While formally registered as a political party, the Shor Party is more of a cult with a specific following and a network of “social groceries” for buying the votes of some of the most vulnerable groups of people, said the political pundit Igor Boțan during an IPN debate on Wednesday.
Recently, the Ministry of Justice asked the Constitutional Court to check the Shor Party in a bid to outlaw it. But Igor Boțan thinks that, even if successful, the practical, short-term effect of this action would be minimal, as the deep pockets of the party’s leaders could easily find a replacement under a different name. The Shor Party itself was created in 2016 on the basis of a host entity founded earlier.
On the other hand, goes on the pundit, outlawing the Shor Party would send some important signals and could prove beneficial for the entire Moldovan political landscape in the long run. “The Constitutional Court could set some cornerstones for the behavior of political parties, based on both national legislation and the ECHR case-law. For the parties that aren’t funded with dirty money, outlawing the Shor Party could be of great utility. For the entire society, in the long run”.
Igor Boțan added that, while the MoJ application to the Constitutional Court seems “well-reasoned”, it is not unlikely that the Venice Commission might formulate some objections, as the ECHR case-law is “very reserved and cautious” about outlawing political parties.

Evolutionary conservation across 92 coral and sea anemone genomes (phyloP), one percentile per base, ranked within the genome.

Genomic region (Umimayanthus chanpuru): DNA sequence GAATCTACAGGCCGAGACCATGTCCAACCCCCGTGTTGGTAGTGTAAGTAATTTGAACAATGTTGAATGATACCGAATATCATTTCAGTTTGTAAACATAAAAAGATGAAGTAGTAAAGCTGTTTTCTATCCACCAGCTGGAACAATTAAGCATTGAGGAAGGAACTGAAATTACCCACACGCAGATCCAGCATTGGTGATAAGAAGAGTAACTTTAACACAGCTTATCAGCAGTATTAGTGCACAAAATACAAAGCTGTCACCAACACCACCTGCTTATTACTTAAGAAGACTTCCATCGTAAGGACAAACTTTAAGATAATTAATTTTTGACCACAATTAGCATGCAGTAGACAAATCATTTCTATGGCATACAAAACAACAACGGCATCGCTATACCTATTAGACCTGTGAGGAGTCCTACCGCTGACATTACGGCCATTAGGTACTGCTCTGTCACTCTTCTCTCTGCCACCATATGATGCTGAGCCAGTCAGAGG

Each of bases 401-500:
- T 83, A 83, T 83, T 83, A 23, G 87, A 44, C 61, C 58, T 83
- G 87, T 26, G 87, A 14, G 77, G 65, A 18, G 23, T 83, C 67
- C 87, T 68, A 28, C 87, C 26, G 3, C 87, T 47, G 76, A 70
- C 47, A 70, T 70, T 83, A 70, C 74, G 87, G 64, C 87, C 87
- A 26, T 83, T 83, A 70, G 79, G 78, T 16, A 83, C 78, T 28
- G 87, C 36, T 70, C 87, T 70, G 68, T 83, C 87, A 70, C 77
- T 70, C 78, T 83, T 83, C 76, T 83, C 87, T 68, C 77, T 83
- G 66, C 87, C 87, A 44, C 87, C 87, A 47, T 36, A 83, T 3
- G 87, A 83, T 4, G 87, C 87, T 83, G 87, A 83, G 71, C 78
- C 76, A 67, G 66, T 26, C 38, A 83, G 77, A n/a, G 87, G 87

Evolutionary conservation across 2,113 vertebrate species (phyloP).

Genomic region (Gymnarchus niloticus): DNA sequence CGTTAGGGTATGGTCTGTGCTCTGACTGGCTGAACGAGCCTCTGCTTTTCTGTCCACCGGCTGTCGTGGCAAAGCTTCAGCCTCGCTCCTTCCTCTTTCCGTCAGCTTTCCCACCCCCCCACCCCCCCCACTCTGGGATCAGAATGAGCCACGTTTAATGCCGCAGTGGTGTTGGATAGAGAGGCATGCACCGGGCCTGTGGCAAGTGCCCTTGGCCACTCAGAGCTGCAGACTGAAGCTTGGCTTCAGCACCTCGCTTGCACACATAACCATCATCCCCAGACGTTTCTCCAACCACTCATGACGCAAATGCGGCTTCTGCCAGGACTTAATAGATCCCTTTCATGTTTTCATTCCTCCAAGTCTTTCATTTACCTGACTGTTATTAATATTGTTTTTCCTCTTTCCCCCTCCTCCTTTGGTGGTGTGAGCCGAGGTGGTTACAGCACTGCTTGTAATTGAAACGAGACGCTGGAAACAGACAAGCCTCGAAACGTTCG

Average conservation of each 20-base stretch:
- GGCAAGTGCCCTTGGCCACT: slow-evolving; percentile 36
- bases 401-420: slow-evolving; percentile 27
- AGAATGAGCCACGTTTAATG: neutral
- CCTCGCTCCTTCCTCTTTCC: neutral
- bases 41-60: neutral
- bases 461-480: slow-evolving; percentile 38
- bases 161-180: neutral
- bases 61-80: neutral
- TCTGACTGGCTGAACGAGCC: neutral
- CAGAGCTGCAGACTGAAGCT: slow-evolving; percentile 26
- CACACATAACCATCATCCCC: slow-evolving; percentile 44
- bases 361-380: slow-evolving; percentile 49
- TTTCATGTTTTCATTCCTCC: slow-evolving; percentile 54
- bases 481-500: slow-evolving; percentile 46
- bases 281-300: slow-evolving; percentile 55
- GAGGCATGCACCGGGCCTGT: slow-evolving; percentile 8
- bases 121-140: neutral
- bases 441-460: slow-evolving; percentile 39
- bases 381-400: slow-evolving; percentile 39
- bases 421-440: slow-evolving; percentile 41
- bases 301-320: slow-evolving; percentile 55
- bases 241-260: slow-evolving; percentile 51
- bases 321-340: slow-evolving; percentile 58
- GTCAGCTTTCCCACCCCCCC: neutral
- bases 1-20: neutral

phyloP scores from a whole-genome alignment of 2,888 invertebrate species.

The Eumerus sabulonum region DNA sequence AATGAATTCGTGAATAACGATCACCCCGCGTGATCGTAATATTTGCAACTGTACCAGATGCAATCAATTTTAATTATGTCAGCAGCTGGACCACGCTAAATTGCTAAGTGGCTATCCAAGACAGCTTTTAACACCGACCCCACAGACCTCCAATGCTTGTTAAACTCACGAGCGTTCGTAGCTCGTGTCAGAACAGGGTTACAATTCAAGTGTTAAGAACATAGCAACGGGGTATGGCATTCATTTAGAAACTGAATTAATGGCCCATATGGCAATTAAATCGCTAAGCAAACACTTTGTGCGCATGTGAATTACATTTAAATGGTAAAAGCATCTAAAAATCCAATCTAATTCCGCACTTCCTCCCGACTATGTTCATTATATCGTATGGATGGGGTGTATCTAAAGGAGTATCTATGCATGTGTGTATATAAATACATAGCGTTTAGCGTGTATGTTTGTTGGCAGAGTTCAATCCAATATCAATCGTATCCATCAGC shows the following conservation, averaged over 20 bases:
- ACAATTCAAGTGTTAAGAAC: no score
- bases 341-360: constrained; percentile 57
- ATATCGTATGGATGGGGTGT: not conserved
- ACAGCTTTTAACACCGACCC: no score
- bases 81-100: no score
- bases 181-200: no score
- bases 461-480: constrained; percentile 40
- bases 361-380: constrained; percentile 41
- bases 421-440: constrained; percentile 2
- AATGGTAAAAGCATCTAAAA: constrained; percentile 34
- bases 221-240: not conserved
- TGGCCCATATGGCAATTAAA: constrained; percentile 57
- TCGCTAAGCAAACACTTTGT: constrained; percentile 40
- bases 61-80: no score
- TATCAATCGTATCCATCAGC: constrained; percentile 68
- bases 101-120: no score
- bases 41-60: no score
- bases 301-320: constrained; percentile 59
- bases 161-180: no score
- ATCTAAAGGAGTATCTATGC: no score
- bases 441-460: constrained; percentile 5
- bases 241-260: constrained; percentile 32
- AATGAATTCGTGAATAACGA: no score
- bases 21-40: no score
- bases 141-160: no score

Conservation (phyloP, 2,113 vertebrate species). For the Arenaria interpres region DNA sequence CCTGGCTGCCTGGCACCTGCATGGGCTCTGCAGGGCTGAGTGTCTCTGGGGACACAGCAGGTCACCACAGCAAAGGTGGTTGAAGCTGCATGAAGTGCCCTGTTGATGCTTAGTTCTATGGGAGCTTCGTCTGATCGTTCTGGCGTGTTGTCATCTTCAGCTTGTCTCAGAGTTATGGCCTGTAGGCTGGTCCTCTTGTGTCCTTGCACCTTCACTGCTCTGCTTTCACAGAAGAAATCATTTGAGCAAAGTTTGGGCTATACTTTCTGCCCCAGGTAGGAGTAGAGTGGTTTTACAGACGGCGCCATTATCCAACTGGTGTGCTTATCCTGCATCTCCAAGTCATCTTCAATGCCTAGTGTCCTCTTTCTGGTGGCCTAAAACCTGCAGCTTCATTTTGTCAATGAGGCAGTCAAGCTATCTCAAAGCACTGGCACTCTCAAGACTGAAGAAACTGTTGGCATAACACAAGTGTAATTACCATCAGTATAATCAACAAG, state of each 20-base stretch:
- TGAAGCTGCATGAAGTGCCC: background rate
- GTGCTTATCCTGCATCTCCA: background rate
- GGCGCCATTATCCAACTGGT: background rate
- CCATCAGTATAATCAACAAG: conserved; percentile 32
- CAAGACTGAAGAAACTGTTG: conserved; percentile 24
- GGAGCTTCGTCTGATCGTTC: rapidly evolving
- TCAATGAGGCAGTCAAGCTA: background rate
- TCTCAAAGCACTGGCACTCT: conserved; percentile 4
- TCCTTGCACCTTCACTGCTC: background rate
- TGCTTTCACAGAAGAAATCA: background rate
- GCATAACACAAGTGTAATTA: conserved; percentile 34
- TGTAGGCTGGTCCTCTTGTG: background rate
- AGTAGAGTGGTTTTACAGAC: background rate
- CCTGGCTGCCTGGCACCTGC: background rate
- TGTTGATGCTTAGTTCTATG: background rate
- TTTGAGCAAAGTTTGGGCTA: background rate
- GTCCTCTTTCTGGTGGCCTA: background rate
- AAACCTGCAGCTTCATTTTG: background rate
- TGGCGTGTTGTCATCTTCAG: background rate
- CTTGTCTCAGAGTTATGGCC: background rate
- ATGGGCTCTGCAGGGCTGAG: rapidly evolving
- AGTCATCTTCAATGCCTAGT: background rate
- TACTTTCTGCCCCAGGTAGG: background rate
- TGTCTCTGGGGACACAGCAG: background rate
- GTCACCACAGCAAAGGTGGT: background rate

“But let’s see what the Constitutional Court has to say about this. Things seem to be quite thorny. But it’s a good thing we’ve come to discuss this issue at all. If our country is poor, and the government has to index pensions and public sector salaries every year, maybe the idea of having ‘social grocery stores’ (where vulnerable people could buy food at discounted prices) is not so bad. But we need to legislate them. We should do as the United Kingdom did long ago. They forbid political parties from engaging in charity. The role of a political party is to generate ideas, propose policies and convince people that they work. But so-called charitable activities and outright commercial ones invariably corrupt voters”, concluded the pundit.
The debate was the 267th installment of the “Political Culture” Series, run by IPN with the support of the Hanns Seidel Foundation.